jruby with 1.9 mode as the default with rvm

Thanks to recent commits from Wayne, you can now pass a build flag when install jruby with rvm and it will build jruby instead of downloading a prebuilt copy. Make sure you rvm get head && rvm reload first. Then we can install jruby with 1.9 mode as the default:

rvm install jruby -C -Djruby.default.ruby.version=1.9

And if you want to use jruby-head:

rvm install jruby-head -C -Djruby.default.ruby.version=1.9

Speeding up jruby with nailgun

I had always wondered why when I installed jruby using rvm it always built something called Nailgun but I never bothered to search about it.

That was a mistake.

Nailgun is an amazing idea that greatly speeds up the start up time of the JVM and subsequently: jruby.

Without Nailgun

$ time jruby -e ''

real        0m1.336s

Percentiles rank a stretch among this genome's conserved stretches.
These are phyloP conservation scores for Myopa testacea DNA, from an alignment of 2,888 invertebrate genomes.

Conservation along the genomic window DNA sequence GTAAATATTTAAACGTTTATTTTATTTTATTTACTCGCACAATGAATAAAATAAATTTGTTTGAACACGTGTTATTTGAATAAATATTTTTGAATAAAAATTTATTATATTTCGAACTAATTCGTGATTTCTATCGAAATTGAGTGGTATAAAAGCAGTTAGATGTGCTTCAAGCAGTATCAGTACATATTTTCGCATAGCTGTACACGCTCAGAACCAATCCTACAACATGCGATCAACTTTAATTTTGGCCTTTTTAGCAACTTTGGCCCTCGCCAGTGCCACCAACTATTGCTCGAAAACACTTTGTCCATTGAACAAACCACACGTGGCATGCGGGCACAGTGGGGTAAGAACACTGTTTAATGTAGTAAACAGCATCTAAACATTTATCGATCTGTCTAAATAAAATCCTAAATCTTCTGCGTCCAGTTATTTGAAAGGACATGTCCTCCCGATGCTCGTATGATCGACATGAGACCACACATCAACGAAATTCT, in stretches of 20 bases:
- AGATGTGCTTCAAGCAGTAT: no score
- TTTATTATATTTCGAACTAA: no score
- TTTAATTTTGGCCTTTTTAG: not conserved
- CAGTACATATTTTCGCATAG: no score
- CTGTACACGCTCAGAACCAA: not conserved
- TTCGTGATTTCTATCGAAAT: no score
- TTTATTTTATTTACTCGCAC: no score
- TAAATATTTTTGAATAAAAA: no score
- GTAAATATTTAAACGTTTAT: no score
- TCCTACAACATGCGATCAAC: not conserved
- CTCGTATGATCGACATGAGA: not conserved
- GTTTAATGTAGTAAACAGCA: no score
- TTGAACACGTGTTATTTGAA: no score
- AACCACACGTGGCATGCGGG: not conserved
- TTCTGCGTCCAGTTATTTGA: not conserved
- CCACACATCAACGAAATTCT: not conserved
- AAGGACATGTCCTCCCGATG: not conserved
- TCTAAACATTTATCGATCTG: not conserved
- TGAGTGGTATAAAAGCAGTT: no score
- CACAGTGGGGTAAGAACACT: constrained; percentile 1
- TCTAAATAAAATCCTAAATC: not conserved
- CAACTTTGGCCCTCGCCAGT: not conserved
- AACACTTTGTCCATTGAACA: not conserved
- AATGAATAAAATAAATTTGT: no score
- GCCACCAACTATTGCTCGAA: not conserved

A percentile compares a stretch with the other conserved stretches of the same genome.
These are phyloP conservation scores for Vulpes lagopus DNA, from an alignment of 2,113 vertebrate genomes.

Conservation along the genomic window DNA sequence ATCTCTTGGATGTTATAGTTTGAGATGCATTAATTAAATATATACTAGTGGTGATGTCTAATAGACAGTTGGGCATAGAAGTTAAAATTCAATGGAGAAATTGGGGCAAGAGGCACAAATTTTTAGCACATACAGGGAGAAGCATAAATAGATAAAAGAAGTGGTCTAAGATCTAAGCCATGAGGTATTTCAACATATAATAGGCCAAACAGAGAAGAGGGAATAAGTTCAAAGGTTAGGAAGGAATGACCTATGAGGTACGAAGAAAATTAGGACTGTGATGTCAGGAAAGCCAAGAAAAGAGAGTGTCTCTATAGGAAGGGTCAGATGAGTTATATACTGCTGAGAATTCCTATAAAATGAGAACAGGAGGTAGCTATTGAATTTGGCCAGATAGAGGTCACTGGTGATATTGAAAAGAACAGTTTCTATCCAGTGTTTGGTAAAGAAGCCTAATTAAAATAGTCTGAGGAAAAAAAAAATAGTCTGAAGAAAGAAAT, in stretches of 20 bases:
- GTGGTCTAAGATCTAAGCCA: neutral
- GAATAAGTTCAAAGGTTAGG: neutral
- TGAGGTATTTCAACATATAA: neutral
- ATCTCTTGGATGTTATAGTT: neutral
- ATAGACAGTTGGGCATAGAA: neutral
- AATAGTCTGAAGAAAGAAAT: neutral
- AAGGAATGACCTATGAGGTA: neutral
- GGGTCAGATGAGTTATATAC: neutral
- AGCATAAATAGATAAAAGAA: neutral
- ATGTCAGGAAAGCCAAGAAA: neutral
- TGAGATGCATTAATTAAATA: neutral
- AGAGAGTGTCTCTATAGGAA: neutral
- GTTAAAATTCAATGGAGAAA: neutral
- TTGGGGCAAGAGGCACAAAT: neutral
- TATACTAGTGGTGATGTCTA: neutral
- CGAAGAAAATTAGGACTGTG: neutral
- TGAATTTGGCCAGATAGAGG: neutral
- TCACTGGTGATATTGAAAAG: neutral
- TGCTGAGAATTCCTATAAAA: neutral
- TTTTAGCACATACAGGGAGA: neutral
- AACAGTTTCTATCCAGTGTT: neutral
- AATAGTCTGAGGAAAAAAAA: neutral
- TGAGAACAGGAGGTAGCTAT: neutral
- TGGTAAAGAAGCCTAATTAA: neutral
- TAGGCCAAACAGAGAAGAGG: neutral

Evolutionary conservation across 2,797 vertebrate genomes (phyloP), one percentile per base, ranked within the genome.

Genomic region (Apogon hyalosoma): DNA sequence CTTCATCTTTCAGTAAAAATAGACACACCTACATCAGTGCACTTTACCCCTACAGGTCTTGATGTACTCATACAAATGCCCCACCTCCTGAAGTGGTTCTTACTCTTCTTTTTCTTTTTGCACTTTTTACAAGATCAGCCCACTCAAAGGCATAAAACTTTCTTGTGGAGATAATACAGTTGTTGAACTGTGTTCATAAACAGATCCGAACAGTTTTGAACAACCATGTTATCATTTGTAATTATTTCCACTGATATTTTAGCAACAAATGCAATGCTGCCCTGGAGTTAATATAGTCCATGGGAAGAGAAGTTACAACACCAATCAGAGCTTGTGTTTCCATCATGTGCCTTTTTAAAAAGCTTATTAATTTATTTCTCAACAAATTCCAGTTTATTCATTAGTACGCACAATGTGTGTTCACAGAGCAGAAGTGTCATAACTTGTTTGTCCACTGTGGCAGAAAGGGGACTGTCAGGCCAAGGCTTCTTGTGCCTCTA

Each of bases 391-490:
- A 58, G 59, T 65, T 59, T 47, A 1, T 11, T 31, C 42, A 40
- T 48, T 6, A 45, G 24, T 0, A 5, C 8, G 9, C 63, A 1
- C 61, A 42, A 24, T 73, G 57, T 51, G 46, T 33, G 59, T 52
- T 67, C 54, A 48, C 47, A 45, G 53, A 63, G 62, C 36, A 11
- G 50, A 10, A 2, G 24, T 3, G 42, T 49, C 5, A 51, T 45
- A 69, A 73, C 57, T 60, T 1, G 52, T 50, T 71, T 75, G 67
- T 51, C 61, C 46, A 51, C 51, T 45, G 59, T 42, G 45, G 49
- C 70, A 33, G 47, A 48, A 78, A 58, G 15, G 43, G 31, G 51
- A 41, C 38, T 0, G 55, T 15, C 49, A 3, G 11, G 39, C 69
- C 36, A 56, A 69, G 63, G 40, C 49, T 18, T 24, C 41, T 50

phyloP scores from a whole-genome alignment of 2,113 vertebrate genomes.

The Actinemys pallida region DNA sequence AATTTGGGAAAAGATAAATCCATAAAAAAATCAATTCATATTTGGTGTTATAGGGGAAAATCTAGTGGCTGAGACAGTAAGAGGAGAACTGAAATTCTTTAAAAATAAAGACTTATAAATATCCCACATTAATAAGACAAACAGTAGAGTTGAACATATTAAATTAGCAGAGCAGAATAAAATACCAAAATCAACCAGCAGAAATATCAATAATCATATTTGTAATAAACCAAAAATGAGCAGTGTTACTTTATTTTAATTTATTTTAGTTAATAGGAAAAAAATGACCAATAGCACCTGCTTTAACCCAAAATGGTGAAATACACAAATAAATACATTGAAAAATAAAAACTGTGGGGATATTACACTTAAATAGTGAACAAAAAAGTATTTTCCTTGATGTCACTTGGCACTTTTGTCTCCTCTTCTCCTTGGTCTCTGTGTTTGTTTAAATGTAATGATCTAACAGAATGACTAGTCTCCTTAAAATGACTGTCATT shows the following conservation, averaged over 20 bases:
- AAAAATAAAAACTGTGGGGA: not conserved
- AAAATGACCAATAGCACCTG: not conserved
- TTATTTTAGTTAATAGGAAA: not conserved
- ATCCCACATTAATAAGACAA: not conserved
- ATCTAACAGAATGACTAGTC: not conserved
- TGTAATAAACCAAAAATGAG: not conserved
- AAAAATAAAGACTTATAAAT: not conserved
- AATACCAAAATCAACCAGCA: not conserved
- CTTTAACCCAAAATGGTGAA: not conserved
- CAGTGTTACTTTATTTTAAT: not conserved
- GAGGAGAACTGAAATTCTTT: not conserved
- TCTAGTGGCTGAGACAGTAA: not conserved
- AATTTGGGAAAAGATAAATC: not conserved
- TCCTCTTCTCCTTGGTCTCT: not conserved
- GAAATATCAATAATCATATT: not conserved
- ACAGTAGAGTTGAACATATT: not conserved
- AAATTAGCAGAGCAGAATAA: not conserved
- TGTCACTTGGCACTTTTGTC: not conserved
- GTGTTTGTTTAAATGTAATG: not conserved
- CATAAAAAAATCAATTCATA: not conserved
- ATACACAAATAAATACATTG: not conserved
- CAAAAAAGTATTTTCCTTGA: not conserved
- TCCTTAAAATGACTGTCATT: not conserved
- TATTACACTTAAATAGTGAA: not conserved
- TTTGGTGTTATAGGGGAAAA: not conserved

user        0m2.608s
sys         0m0.205s

With Nailgun

$ time jruby --ng -e ''

real        0m0.265s
user        0m0.001s
sys         0m0.003s

As you can see, nailgun reduced the start up time for jruby by 500%. Now you may be asking “How do I get started using nailgun?”. Well, if you are using rvm then all you need to do is enable the after_use_jruby hook which will start up a nailgun server for you.

chmod +x "$rvm_hooks_path/after_use" "$rvm_hooks_path/after_use_jruby"

And that’s all you need to do. rvm jruby or rvm use jruby will now start up a nailgun server if there isn’t one running and it set the --ng switch for all jruby runs.

If you aren’t using rvm, you will have to compile nailgun and start up a nailgun server with jruby --ng-server. Now whenever you run jruby you just add the --ng switch and it will use the nailgun server. You may want to export JRUBY_OPTS="--ng" to set the switch for all jruby runs.